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The Damascus Affair, in which thirteen Jews were arrested on blood-libel charges, imprisoned and severely tortured, resulting in the death of four and the forced conversion of another before the survivors were released, reached its final end on this date in 1841 when Sultan Abdul Mejid issued a firman (edict) against blood libels. The arrests had led to the pillaging of a synagogue in Damascus, and had drawn international condemnation and a delegation to Alexandria of Western influentials led by Sir Moses Montefiore. It marked the first time that the U.S. Jewish community, numbering about 15,000, united in protest of treatment of fellow Jews elsewhere in the world (and persuaded President Martin Van Buren to lodge a protest). Hasia Diner writes that the Damascus Affair “launched modern Jewish politics on an international scale, and for American Jews it represented their first effort at creating a distinctive political agenda. Just as the United States had used this affair to proclaim its presence on the global scale, so too did American Jews, in their newspapers and at mass meetings, announce to their coreligionists in France and England that they too ought to be thought of as players in global Jewish diplomacy.” it also resulted in the growth of Jewish newspapers in capitals of Western Europe.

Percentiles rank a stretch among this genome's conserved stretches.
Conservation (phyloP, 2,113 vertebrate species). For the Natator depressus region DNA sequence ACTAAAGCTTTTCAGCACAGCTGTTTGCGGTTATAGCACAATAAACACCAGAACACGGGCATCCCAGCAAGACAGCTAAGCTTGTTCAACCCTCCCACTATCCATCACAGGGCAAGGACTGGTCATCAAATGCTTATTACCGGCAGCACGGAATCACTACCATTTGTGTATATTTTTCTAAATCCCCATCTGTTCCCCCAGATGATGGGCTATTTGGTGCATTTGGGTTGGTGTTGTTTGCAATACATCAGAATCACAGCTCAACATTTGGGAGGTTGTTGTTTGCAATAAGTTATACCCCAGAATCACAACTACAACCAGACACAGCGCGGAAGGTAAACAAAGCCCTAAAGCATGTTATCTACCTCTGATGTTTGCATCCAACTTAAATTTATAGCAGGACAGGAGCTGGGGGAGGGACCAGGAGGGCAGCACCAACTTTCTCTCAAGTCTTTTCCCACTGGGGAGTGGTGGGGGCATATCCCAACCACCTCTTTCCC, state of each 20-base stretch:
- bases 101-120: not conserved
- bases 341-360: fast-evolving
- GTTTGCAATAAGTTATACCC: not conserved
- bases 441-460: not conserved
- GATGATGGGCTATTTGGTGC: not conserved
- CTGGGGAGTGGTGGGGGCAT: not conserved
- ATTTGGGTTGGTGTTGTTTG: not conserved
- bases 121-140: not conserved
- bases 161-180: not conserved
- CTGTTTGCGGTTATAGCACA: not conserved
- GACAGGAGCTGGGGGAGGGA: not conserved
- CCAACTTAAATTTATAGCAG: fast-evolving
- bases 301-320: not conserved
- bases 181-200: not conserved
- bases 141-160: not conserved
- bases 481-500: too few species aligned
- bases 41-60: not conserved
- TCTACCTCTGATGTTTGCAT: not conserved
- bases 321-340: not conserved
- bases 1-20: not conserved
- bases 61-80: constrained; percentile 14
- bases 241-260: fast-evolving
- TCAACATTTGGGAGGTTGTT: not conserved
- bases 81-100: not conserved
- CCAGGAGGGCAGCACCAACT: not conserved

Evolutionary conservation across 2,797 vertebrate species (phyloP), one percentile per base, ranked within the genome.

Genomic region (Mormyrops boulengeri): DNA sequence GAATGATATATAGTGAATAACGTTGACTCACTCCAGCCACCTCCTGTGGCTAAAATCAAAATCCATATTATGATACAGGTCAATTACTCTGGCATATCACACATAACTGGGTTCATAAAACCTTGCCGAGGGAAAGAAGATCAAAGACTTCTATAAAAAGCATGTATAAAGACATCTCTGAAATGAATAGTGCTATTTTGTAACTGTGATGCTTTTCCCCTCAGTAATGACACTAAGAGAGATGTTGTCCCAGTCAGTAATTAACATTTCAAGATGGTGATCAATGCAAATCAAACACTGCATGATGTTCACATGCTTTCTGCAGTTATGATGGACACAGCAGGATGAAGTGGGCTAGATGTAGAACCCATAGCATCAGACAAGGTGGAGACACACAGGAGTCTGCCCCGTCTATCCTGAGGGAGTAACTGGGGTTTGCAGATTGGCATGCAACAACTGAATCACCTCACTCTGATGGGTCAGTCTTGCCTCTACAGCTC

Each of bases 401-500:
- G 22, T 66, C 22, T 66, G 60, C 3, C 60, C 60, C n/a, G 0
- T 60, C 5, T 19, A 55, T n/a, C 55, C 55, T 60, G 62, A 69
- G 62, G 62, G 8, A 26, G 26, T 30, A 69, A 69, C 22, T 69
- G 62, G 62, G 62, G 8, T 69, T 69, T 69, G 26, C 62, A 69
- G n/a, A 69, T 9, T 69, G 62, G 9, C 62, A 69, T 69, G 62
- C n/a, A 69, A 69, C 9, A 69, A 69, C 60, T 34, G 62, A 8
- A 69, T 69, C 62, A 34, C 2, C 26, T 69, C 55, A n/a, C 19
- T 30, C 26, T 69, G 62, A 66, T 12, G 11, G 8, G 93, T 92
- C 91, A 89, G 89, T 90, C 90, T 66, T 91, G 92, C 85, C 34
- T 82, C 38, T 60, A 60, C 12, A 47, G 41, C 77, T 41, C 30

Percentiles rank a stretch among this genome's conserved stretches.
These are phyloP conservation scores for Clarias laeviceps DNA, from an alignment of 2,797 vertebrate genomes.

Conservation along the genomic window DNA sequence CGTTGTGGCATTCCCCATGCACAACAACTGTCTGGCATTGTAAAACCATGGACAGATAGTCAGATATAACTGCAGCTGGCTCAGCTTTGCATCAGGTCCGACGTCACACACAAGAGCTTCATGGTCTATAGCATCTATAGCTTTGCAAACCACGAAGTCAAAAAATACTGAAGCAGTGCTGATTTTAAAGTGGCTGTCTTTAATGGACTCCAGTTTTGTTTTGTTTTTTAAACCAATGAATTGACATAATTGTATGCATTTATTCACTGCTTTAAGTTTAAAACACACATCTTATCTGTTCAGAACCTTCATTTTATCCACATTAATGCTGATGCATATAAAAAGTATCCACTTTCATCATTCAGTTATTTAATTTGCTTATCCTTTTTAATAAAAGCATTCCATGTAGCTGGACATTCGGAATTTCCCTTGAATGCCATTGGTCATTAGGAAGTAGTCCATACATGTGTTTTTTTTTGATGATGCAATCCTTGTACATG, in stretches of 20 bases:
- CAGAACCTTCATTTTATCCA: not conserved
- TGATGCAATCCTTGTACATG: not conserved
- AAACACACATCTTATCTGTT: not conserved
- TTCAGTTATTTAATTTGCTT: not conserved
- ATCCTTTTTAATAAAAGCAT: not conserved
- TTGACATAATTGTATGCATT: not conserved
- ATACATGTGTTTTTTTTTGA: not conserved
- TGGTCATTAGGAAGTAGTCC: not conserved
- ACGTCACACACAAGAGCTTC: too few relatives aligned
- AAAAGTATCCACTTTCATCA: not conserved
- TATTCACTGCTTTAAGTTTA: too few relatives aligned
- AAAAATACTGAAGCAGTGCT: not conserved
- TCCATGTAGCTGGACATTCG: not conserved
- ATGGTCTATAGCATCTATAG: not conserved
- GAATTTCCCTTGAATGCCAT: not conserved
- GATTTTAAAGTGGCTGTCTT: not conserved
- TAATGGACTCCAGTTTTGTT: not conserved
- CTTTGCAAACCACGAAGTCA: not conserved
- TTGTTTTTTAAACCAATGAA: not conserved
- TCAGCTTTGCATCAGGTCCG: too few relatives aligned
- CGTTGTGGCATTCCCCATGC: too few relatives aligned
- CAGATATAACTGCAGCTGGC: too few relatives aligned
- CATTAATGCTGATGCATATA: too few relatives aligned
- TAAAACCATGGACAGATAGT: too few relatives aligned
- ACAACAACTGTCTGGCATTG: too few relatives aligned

“[W]e cannot permit the Jewish nation, whose innocence for the crime alleged against them is evident, to be worried and tormented as a consequence of accusations which have not the least foundation in truth...” —Sultan Abdul Mejid